It took Apple a few years following its initial rollout of the Apple Filing System (APFS) in macOS 10.13 High Sierra to mature the format enough to allow Time Machine to back files up to APFS-formatted drives. Previously, only the now-classic HFS+ filesystem worked; it still does.
Apple created a new kind of APFS partition type, or “role” in APFS parlance, called “Backup,” simply enough. However, because a special partition is involved, you can’t just copy a Time Machine backup from one APFS drive to another as you could from one HFS+ volume to another. (You definitely can’t copy from HFS+ to APFS or APFS to HFS+!)
What do you do if you want to migrate off an older Time Machine drive that’s formatted as APFS and has historic archives you want to preserve onto a newer drive? You have some options, none terrific:
Retain the old drive: Keep the old drive offline for at least a few months so you can retrieve older versions of files by plugging it in and using Time Machine to review its archives or mounting disk images on the volume to browse specific backups.
Restore a backup to an external drive: Using yet another drive (or a partition on a drive), use Migration Assistant to pull a Time Machine backup for a particular point in time that you want to preserve prior to the Time Machine backups you’re about to start making.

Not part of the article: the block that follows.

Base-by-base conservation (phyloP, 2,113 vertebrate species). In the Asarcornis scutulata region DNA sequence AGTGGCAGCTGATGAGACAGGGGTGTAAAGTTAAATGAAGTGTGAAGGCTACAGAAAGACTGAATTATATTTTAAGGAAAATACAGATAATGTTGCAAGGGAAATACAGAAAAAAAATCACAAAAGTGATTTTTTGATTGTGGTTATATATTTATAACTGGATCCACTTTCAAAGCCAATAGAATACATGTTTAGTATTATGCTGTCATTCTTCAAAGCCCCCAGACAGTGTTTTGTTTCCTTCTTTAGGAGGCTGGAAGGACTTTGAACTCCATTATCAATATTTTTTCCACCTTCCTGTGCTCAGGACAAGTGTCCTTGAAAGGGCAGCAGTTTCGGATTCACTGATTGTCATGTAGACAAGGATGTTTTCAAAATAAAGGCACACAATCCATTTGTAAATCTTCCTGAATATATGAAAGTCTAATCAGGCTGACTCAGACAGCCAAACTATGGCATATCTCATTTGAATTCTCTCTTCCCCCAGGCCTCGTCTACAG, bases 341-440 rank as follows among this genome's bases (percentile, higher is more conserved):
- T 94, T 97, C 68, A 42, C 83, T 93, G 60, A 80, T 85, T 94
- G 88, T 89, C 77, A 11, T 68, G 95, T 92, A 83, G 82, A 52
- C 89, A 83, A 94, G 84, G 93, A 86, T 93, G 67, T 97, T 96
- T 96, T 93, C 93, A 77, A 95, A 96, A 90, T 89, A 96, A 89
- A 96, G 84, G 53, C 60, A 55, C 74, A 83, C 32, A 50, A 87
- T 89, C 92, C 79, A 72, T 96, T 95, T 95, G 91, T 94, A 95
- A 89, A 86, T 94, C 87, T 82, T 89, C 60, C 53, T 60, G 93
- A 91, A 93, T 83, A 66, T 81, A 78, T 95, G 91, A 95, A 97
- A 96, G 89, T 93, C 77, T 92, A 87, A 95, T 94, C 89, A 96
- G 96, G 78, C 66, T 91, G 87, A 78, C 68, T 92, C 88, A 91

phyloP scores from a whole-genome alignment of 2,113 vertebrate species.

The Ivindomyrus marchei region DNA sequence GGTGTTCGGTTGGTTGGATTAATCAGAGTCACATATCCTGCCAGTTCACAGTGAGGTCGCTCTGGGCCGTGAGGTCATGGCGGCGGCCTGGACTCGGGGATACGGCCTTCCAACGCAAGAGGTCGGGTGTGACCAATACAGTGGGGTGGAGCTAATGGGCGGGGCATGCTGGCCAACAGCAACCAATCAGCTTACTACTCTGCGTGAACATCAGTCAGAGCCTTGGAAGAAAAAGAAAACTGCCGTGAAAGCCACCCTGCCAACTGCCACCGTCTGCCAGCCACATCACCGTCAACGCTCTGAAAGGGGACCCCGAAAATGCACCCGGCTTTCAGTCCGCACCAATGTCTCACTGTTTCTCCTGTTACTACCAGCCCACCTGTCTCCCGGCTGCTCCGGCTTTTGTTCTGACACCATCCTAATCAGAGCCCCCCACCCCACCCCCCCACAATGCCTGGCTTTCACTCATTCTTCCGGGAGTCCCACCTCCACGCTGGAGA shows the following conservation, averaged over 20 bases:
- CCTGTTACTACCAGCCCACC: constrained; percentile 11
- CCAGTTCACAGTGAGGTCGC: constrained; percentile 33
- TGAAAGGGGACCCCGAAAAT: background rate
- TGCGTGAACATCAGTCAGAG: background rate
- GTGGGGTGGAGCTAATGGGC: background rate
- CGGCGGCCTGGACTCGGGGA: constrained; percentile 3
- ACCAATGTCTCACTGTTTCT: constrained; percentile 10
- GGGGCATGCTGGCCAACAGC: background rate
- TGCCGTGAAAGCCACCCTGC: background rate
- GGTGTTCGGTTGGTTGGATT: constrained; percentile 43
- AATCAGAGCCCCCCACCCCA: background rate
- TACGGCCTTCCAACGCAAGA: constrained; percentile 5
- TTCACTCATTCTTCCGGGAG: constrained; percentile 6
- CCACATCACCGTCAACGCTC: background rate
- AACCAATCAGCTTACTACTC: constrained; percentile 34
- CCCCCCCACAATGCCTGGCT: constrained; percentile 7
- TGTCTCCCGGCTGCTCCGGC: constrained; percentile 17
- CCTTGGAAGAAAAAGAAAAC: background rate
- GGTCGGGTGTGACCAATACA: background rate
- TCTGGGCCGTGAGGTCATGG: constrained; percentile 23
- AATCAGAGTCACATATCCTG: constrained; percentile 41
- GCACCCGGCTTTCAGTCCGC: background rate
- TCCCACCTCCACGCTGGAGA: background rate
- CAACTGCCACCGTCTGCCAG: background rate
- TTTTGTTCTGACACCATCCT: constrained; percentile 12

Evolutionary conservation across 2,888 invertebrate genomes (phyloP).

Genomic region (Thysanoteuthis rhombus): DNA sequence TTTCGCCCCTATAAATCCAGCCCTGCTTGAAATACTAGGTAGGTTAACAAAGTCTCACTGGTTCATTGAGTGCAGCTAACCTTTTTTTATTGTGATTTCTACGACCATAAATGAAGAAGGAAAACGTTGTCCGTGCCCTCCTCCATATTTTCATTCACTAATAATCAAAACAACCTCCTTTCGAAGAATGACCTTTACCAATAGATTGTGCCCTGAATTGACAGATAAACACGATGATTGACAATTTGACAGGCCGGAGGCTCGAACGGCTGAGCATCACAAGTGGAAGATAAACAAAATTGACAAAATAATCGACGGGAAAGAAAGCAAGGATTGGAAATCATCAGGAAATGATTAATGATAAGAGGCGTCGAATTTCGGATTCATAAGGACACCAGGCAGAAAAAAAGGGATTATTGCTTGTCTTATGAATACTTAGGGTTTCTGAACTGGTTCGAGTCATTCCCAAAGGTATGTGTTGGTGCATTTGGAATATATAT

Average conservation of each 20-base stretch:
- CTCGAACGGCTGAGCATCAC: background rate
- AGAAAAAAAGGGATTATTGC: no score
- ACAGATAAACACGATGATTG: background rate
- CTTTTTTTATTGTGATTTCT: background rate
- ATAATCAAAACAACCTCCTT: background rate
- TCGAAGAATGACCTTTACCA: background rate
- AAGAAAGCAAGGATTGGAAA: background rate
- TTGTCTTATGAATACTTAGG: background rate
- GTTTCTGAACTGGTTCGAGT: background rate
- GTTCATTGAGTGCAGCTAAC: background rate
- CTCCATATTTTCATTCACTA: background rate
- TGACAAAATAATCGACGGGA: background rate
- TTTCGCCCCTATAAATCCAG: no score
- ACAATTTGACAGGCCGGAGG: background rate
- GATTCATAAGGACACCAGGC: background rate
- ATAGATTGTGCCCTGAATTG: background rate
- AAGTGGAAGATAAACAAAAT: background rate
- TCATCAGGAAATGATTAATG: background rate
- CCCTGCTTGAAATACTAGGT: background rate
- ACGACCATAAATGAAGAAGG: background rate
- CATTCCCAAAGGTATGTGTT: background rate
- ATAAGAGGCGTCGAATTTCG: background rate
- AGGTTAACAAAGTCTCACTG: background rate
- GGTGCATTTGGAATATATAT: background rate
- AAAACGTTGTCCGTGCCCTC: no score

Copy folders manually from backups: Use Time Machine with your existing drive connected to find appropriate points in the past where you want to grab folders containing older versions of files or even files you later deleted. It’s easiest to carry this out in the Finder by navigating to a specific snapshot and then drilling down to the folders you want.
Will Apple ever make it possible to clone Time Machine backups from APFS drives or copy snapshots? The odds seem poor so far, as Apple has had plenty of time to update Disk Utility or command-line utilities and provide details to third-party developers and has opted not to. However, Bombich Software’s Carbon Copy Cloner, apps by developer and filesystem guru Howard Oakley, and software from other developers would be poised to add Time Machine backup copying capabilities if Apple released necessary documentation or tools.
This Mac 911 article is in response to a question submitted by Macworld reader Praveen.
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